Tavleen Singh, a leading Columnist associated with The Indian Express. Find all Columns from Tavleen Singh here.
Let Muslims join in building the temple and when it is ready let both communities come together to build a mosque on the other bank of the Saryu river.
The PM has a second chance to fulfil the promise to move India from the limited goal of poverty alleviation, to a grander goal of real prosperity.
The Congress party is in a worse position in every way. Its dirty laundry has not only been washed in public, it is still hanging on a public clothesline.
While we are on the subject it is also a good time for the Prime Minister to abandon his grandiose plans to rebuild Parliament and build a house for himself on the Central Vista.
Real patriots and nationalists are those who speak truth to power in the fullest sense of that term. Modi needs them today more than ever.
Where are the men who are in charge of national security? Where is the National Security Advisor? He has not been seen since he trotted off to the Tablighi Jamaat’s headquarters in Delhi in the early days of the pandemic.
Instead of fielding arrogant BJP spokesmen it would have been wiser to field those who are actually responsible for the defence of this country. Where was the Chief of Defence Staff? Where was the Army Chief?
Having had nearly two decades of administrative experience before becoming Prime Minister, these failures of Modi’s administration are both surprising and very worrying.
In the aftermath of the cyclone, without phones, emails and digital newspapers, I have found time to dwell on the absurdity of political leaders and high officials sitting in distant cities deciding the future of people who live in what can only be described as another country.
Tavleen Singh writes: Tushar Mehta's statement has done the Prime Minister more harm than anything said by us ‘prophets of doom.’ This is because Mr Mehta showed arrogant contempt for those who have suffered. They have suffered due to criminal negligence on the part of our officials. Not Covid-19.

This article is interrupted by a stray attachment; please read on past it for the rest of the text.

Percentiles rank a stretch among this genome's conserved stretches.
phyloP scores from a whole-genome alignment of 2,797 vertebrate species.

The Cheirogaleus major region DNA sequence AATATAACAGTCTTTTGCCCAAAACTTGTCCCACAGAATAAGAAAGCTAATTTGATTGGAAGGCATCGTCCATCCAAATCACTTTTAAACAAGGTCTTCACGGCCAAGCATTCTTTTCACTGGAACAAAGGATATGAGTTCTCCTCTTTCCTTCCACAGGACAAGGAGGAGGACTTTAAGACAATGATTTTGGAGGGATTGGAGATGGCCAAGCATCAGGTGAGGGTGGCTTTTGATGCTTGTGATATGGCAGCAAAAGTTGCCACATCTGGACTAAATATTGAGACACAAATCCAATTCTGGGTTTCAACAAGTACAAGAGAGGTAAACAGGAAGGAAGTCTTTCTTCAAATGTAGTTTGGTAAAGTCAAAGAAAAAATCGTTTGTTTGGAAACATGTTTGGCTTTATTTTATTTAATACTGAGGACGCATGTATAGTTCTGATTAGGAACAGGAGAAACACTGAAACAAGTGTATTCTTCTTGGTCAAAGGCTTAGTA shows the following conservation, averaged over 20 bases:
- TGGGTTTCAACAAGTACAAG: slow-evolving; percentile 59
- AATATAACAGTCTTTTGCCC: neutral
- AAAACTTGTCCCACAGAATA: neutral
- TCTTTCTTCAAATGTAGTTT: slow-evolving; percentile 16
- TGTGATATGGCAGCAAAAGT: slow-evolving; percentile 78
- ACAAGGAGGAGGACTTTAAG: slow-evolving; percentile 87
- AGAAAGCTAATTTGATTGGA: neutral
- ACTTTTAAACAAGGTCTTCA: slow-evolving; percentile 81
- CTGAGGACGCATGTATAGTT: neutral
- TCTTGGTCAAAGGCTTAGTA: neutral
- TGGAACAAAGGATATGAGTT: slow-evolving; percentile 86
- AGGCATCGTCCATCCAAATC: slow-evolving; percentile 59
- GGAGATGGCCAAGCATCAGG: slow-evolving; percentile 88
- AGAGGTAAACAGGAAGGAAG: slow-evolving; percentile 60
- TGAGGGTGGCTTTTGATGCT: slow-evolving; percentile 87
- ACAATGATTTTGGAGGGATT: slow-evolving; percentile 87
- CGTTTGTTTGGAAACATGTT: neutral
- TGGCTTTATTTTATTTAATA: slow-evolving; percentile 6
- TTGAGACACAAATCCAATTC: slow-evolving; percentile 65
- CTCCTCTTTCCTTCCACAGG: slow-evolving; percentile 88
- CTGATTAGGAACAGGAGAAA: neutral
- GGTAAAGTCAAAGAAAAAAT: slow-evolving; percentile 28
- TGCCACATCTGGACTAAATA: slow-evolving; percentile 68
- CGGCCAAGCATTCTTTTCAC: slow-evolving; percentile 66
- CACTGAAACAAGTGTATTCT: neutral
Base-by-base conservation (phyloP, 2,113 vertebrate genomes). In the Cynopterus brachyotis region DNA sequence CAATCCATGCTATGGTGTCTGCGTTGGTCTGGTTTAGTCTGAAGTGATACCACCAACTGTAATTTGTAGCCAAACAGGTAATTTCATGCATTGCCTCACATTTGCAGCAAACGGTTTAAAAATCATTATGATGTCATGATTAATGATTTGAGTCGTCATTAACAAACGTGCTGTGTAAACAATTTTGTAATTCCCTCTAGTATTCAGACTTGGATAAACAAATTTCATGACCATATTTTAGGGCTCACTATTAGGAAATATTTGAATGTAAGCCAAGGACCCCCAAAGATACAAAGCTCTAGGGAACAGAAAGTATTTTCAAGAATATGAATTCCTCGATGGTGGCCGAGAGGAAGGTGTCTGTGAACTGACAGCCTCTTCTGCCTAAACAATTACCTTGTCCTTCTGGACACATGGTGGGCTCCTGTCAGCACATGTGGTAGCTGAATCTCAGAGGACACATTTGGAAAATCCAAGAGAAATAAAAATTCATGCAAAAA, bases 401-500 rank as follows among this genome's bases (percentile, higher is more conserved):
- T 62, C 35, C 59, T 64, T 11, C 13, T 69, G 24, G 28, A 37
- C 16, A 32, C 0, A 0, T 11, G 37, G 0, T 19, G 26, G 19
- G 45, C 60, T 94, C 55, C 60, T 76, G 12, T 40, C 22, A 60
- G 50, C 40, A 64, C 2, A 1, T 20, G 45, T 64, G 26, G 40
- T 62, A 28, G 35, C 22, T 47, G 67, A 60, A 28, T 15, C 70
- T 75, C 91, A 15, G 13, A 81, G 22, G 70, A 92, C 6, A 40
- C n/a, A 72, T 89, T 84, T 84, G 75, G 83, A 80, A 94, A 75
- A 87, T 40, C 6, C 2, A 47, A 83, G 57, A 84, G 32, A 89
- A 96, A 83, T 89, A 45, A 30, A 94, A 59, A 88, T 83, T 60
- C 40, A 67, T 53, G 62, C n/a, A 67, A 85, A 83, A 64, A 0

Prime Minister Narendra Modi tried in his latest address to the nation to revive the dream of the 21st century being India’s century and promised reforms that would make this dream a reality. The pandemic gives him a second chance to achieve this old goal.
Last week the Prime Minister returned to those old promises he made of taking India in a new economic direction. This time those same old promises were packaged as Atma Nirbhar Bharat Abhiyan.
In India if we continue with what is believed to be the severest lockdown of any country, we could end up with an economic situation in which millions of very poor people will be pushed back under that awful poverty line.
With this pandemic, the converse is sadly true.
Sadly, in the past six years there has not been the smallest sign yet that Narendra Modi meant what he said. In some matters the exact opposite has happened, in the form of a company law that seeks to interfere in the minutest details of doing business.
If there is one good thing that this virus has done it is that it has put an end to the problems created by the Citizenship Amendment Act (CAA). It has to stay that way. Never before has India more needed to come together to fight a common enemy.
Stories of farmers unable to reach markets to sell their freshly harvested grain are as heartbreaking as the stories from Mumbai’s slums. Vegetables and fruit are being allowed to rot in the fields because there is nothing else that can be done with them.
Tavleen Singh writes: We thanked our frontline corona warriors in advance on the day of the Janata Curfew by ringing bells and banging our ‘thalis’ but can we now ensure that they have the protective equipment they desperately need?
It is only when he shows that he trusts us enough to give us some idea of what he plans to do to bring us safely through this terrible battle, that has no battlefield and no visible enemy, will we be able to trust him to lead us from these days of darkness to light.
Coronavirus pandemic has for once made health care an important political issue. It could make or break a prime minister.
Fifth column by Tavleen Singh: The Prime Minister has advised us not to panic, but perhaps what we need is to panic enough to acknowledge that we live in a country that is notorious for having the most hopelessly inadequate public health services.
The Modi government is so thin-skinned that even mild criticism is seen as an attack. Dissent is seen as sedition, and if you happen to be a dissenting Muslim, you risk being labelled a traitor.
Modi has himself to blame. Not just for the horrible violence in Delhi in which over 40 people lost their lives, but also for the hate speeches he allowed his senior ministers to make.
Tavleen Singh's Fifth Column: If there has been dissidence against the amendment to the citizenship law, it is because of this kind of ugly nationalism.
For Amit Shah, who is usually in aggressive, attack mode, to go so far as admitting that the poison and hate spewed by his lieutenants may have hurt the BJP in Delhi is both surprising and welcome.